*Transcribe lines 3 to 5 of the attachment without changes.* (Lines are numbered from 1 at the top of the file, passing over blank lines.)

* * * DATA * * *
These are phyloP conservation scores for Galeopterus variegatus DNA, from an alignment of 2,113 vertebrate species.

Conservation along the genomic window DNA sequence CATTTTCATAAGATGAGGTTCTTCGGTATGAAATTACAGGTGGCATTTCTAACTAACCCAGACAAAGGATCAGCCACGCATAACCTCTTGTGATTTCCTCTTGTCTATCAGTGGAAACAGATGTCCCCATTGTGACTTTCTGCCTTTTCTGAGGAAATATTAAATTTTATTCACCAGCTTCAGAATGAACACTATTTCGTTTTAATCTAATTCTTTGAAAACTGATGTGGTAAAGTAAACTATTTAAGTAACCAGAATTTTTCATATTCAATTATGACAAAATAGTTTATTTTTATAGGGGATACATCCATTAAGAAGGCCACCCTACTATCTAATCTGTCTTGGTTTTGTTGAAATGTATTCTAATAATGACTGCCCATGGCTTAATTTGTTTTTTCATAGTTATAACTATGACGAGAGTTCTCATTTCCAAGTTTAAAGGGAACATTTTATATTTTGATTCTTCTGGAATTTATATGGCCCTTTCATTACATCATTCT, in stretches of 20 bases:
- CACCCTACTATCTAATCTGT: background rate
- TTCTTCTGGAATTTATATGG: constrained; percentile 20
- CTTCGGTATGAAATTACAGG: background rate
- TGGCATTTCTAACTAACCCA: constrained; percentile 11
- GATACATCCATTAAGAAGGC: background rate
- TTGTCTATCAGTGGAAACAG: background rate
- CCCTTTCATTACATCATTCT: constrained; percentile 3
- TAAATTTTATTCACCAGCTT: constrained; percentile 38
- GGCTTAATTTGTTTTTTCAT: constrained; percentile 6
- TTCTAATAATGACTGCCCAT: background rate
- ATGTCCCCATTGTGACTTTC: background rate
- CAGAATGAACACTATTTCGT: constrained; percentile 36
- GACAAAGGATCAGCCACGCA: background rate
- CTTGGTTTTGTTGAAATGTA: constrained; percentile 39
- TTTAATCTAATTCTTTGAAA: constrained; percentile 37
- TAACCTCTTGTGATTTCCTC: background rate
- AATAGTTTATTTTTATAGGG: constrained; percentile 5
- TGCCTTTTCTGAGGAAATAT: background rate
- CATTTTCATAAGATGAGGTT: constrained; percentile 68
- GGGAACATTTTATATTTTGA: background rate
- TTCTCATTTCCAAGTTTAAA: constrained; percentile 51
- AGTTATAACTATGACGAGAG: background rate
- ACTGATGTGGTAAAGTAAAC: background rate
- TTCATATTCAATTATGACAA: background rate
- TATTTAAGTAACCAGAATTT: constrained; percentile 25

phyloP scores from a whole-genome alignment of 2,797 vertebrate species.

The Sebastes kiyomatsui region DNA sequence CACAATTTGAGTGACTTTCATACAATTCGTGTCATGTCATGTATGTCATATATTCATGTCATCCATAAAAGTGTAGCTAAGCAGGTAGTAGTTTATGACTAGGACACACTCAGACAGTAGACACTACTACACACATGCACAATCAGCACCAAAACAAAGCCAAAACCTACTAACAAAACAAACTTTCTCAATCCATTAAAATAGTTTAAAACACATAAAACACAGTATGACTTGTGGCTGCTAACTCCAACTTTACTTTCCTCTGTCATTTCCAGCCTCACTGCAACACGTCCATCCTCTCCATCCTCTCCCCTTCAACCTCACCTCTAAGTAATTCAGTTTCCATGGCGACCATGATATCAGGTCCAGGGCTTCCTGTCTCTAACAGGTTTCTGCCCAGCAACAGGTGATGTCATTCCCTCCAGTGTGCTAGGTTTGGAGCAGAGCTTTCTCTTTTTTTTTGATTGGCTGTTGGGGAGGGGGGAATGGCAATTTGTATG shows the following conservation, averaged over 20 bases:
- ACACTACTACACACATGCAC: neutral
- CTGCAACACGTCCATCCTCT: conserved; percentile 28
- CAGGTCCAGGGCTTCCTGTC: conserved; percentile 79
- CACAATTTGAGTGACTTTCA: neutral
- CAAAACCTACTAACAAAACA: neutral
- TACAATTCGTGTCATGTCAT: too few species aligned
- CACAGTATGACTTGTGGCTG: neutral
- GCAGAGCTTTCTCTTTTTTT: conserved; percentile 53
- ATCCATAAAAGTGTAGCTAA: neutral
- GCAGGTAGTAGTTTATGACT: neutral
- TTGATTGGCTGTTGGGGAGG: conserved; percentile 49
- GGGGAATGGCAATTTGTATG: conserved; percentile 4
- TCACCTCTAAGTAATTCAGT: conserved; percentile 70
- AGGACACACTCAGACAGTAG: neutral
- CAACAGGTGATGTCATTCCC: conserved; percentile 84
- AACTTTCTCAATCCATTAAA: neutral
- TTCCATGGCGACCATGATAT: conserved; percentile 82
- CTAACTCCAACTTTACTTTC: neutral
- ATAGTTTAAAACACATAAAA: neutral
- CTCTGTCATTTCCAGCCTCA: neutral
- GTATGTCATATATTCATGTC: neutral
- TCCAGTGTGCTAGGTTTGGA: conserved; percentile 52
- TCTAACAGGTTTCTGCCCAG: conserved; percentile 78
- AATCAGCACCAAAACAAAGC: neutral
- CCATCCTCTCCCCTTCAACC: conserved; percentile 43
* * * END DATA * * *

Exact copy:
- CACCCTACTATCTAATCTGT: background rate
- TTCTTCTGGAATTTATATGG: constrained; percentile 20
- CTTCGGTATGAAATTACAGG: background rate